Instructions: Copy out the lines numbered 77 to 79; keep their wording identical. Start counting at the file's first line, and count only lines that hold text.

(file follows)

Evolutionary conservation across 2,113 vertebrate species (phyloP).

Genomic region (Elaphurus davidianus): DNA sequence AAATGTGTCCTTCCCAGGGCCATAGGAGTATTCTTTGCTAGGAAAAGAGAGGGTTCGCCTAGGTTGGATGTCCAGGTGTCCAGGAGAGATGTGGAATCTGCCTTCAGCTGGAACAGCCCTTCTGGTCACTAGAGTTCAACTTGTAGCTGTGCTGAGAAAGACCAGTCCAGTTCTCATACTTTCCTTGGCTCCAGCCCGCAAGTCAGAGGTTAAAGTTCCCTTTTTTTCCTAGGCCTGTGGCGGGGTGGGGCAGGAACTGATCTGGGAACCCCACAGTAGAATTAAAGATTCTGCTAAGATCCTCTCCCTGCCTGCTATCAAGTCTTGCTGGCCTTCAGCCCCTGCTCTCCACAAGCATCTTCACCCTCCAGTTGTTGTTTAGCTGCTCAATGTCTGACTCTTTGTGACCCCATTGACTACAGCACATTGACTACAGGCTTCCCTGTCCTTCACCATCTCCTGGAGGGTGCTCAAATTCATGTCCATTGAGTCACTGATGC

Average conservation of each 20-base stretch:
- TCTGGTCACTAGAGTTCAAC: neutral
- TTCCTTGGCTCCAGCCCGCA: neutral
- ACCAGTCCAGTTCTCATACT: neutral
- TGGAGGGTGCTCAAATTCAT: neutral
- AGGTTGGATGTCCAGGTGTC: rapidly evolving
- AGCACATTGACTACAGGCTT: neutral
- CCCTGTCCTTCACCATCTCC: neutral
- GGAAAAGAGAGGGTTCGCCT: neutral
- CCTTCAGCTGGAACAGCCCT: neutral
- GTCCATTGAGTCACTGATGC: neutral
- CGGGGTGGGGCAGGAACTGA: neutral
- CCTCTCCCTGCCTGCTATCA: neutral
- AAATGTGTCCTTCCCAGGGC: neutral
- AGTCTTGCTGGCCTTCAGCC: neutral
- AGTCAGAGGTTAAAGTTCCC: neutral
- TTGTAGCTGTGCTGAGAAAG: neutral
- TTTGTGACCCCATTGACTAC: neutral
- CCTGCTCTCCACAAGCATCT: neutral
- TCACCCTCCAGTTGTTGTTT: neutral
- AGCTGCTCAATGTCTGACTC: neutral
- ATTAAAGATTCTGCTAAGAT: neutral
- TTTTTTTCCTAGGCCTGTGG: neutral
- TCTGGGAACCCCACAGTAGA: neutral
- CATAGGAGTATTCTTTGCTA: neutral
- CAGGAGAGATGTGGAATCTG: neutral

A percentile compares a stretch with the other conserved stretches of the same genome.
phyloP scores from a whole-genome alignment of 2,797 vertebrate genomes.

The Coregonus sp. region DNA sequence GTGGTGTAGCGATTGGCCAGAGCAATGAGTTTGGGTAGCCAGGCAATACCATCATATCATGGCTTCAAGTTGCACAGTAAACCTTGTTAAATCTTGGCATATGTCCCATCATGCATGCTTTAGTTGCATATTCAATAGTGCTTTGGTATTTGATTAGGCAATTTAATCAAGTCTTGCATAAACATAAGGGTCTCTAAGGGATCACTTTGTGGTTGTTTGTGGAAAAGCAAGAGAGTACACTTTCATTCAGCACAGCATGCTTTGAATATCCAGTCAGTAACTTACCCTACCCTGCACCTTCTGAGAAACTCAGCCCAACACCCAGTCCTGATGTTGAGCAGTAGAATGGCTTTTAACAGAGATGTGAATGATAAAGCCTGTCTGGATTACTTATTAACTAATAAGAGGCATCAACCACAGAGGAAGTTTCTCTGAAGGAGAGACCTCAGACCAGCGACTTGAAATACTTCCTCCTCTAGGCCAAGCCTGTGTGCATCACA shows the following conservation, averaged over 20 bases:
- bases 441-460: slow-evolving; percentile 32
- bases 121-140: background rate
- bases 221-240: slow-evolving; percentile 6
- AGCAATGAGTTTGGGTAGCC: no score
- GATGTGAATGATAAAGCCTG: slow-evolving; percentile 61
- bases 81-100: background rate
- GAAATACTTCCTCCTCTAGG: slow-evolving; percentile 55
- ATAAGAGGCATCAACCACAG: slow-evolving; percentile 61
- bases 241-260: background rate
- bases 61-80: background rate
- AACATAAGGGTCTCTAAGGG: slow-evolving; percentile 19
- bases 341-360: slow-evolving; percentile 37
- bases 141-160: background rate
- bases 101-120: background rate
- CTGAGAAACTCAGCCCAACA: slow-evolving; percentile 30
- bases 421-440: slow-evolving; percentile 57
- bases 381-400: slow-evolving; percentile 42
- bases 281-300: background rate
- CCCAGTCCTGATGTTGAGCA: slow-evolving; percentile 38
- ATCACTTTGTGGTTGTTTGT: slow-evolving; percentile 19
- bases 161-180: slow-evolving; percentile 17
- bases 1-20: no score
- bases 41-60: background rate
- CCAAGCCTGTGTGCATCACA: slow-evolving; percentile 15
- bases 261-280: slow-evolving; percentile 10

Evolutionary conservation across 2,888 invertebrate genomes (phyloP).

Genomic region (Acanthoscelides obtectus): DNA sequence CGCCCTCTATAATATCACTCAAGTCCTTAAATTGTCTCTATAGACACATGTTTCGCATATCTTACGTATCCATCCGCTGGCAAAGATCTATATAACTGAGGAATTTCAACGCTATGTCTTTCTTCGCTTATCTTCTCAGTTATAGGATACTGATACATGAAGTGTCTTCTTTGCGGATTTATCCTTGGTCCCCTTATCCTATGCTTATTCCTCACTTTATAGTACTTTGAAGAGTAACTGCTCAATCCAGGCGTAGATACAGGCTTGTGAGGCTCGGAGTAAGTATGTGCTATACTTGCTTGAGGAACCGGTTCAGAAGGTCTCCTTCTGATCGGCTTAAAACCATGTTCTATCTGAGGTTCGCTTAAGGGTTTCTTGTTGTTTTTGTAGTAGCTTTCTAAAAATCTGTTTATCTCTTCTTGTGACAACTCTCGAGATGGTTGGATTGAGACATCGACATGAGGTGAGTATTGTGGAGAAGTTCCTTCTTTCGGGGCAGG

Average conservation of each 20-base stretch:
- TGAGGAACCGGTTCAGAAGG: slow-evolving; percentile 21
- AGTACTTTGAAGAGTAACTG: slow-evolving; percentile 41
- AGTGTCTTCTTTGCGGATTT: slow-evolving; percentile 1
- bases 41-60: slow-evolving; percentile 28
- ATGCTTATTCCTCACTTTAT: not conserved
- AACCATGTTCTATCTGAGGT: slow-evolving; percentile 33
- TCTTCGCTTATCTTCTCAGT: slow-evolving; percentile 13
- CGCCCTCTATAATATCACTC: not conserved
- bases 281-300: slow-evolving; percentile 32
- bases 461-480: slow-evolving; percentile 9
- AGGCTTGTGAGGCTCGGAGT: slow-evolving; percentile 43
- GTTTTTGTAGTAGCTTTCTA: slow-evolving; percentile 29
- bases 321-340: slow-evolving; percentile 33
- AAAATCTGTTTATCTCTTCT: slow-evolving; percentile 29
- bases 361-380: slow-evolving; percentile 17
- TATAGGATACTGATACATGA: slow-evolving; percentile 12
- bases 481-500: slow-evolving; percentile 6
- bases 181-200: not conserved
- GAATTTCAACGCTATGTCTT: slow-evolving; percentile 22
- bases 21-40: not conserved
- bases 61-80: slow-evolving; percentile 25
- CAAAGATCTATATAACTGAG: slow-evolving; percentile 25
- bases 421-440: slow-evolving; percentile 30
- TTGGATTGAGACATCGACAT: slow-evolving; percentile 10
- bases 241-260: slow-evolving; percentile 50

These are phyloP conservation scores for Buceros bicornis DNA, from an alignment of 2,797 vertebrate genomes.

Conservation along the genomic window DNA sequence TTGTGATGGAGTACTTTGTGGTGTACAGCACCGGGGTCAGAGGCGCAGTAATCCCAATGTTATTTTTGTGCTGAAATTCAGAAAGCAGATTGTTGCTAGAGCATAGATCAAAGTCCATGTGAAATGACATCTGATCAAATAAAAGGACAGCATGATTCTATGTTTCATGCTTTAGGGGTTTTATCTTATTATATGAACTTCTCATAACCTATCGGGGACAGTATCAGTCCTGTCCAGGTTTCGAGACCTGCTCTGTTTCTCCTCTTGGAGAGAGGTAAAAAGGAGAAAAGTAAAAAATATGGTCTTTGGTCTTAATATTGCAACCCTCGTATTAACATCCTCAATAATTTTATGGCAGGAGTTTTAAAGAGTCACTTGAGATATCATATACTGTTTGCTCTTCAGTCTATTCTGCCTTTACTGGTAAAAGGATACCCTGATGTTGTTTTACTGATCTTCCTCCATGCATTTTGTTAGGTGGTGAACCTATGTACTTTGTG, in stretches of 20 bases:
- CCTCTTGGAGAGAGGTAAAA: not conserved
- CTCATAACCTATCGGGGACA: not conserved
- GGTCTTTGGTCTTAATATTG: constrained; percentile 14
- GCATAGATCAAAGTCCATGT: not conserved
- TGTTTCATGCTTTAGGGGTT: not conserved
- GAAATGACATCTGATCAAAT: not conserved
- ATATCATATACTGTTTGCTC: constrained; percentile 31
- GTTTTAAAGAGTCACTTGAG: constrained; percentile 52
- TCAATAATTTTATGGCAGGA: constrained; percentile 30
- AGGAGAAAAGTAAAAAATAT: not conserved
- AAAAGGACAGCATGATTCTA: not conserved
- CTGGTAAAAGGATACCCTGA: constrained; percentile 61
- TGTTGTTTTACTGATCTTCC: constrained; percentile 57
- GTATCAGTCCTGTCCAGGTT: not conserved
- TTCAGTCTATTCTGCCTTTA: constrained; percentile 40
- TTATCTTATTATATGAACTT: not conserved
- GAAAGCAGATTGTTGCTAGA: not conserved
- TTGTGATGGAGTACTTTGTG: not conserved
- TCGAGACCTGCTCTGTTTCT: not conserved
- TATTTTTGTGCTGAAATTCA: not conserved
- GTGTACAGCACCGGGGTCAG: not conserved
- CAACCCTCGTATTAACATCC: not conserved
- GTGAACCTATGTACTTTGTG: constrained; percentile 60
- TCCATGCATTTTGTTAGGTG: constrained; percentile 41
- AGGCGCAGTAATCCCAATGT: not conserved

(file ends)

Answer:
- bases 181-200: not conserved
- GAATTTCAACGCTATGTCTT: slow-evolving; percentile 22
- bases 21-40: not conserved